Mental Stimulation, Neural Plasticity, and Aging: Directions for Nursing Research and Practice

David E. Vance, Nicole M. Webb, Janice C. Marceaux, Sarah M. Viamonte, Anne W. Foote, Karlene K. Ball


J Neurosci Nurs. 2008;40(4):241-249. 

In This Article

Neural Plasticity and Cognitive Reserve

Mental stimulation requires explicit engagement in cognitive activities with the intent to stimulate connections between neurons; as a result, the concept is closely associated with neural plasticity. Developmental theories of mental stimulation and neural plasticity in humans typically conceptualize the process as initial exposure to novel stimuli, neuronal expansion, and establishment of new "connections" between neurons (i.e., synapses). As experiences are repeated, neural pathways and connections are strengthened (i.e., learning takes place). This process probably is best summarized by the familiar phrase "Neurons that fire together wire together" (Löwell & Singer, 1992, p. 211). However, if experiences are not particularly salient or neuronal connections are not strengthened via repeated exposure, "synaptic pruning" occurs.

Diamond (1993) and other researchers further explored this concept using a rat model by systematically controlling for various components of environmental stimulation, including social interaction with other rats, exercise opportunities, and novel stimuli in the cage (e.g., toys, bridges, opportunities for exploration). This research avenue has revealed that rats exposed to more stimulating environments had increased thickness of the cerebral cortex, presumably as the result of greater and more complex neuronal pathways. Likewise, demanding mental functions in humans are presumed to require more complex neural circuitry and more dense and complex synaptic connections. Consistent with animal research, postmortem research by Arendt, Bruckner, Gertz, and Marcova (1998) noted the association between neuronal loss and premortem cognitive function in the absence of clinical dementia; in other words, neuronal loss and cognitive function are correlated even in patients who do not have dementia.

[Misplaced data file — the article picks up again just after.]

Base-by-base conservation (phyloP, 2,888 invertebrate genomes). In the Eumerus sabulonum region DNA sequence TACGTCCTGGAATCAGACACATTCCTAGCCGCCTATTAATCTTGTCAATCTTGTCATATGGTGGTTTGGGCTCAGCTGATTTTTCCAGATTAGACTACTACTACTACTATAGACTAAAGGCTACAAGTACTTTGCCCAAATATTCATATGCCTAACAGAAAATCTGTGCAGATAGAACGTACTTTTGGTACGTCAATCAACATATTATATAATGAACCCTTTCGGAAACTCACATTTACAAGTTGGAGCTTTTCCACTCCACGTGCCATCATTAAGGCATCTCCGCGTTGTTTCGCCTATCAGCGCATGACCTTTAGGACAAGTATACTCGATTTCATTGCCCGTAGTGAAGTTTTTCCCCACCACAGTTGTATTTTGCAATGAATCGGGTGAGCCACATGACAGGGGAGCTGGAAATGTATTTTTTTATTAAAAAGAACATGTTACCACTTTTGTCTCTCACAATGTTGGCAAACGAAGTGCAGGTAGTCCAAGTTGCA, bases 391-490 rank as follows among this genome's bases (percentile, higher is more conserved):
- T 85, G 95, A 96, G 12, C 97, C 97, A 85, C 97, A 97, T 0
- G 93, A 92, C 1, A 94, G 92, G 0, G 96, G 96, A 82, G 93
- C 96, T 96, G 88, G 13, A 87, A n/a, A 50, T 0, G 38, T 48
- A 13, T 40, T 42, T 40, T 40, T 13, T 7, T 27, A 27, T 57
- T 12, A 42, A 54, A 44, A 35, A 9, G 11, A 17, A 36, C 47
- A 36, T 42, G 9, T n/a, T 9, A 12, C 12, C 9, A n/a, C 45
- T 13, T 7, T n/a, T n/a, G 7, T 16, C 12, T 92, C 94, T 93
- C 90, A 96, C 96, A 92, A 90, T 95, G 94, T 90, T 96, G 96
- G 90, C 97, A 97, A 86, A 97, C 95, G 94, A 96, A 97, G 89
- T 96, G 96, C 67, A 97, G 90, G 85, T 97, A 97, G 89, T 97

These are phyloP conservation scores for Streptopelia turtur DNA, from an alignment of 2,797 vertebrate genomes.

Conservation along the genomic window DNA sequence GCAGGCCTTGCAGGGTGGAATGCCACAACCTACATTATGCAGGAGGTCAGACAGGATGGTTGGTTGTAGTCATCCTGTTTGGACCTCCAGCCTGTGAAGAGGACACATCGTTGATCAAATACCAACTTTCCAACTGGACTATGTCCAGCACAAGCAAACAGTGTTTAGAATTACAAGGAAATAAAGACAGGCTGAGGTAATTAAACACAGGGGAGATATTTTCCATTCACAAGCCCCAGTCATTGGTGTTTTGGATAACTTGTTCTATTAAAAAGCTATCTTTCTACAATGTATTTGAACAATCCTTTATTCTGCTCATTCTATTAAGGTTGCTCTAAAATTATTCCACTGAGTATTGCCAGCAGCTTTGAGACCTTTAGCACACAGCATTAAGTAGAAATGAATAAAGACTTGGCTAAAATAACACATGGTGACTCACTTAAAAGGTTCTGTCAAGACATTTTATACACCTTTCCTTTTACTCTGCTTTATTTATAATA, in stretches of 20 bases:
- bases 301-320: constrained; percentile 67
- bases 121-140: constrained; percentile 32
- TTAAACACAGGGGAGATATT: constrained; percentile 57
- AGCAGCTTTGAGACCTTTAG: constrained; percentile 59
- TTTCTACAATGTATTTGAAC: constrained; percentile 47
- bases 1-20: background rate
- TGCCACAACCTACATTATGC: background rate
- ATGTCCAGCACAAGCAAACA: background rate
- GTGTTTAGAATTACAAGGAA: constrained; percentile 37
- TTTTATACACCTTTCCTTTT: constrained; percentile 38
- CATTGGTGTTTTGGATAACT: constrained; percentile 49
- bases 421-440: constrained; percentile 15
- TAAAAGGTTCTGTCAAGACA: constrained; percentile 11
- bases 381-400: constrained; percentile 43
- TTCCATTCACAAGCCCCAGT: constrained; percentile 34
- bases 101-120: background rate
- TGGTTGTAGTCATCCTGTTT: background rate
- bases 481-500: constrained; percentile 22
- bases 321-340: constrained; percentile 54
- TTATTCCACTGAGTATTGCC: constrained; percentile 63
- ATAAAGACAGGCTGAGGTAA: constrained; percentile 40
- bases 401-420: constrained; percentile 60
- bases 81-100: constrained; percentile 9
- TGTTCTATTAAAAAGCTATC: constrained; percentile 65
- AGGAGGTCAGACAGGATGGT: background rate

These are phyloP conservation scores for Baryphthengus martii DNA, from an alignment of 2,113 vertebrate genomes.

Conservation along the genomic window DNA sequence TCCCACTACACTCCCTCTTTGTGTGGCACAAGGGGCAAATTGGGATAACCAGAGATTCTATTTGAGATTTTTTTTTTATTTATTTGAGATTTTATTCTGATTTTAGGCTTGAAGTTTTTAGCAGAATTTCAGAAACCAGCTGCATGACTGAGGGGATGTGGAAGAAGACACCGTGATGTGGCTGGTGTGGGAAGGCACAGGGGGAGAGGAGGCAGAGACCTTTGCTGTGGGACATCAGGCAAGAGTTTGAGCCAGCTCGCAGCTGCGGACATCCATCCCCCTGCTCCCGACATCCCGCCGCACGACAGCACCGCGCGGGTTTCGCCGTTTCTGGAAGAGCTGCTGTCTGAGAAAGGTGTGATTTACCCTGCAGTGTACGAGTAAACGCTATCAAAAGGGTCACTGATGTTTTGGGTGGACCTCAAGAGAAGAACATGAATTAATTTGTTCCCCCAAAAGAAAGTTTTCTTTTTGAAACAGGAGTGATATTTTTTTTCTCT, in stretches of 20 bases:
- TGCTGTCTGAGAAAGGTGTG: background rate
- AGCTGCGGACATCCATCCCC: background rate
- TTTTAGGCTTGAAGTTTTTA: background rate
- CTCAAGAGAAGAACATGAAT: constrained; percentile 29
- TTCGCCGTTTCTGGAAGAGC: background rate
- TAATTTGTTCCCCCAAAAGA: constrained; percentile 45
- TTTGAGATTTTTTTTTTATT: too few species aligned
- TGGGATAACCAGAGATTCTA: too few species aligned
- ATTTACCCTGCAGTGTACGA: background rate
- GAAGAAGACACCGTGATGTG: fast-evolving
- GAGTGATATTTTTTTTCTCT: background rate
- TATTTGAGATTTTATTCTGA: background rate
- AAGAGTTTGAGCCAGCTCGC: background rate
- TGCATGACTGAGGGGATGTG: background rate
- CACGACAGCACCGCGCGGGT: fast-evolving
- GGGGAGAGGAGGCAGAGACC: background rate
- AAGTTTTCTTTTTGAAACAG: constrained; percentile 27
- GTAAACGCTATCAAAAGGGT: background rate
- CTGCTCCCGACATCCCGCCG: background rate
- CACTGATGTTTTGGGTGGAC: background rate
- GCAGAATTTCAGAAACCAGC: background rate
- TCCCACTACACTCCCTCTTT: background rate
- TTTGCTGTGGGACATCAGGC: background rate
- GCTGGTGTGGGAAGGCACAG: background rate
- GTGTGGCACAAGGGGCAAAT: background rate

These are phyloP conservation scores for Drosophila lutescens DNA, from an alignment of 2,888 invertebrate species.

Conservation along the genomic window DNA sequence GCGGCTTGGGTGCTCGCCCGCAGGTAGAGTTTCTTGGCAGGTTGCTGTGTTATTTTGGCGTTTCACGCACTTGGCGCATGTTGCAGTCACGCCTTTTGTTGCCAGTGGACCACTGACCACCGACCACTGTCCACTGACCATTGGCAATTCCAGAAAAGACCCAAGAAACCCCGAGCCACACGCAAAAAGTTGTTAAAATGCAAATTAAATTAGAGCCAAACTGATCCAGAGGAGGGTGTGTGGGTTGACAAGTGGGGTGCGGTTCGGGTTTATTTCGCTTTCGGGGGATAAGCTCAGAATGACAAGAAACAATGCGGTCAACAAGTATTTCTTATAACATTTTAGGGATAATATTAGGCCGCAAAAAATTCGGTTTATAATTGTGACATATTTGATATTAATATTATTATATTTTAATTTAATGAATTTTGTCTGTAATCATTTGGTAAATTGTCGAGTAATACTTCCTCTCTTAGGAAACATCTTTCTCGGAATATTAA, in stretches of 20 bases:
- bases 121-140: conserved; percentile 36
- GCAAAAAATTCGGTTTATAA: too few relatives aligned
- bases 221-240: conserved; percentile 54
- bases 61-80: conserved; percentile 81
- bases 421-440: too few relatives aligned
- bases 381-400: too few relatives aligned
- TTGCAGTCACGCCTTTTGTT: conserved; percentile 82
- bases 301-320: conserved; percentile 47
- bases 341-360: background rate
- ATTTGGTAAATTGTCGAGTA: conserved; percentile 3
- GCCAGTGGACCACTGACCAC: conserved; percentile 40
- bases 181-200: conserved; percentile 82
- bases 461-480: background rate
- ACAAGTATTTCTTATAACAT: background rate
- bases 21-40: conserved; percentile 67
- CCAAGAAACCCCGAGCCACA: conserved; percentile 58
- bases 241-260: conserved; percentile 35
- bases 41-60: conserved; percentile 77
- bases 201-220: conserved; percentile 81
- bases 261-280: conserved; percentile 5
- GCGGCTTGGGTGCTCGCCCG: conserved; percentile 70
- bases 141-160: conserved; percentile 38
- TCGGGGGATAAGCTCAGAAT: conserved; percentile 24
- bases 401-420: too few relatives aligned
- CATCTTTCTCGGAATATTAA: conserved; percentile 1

Both anatomical and neuroimaging research on neural plasticity (Stern et al., 2003; Whalley, Deary, Appleton, & Starr, 2004) have begun to clarify the construct of cognitive reserve. Cognitive reserve is believed to mediate the relationship between pathology and the onset of cognitive impairment (Stern, 2002). The importance of this hypothesis is that adults with greater cognitive reserve can sustain more neuronal loss or pathology before exhibiting signs of mild cognitive impairment or dementia. Consequently, if older adults engage in mentally stimulating activities, neural plasticity will be promoted, and, theoretically, their cognitive reserve will increase.


Comments on Medscape are moderated and should be professional in tone and on topic. You must declare any conflicts of interest related to your comments and responses. Please see our Commenting Guide for further information. We reserve the right to remove posts at our sole discretion.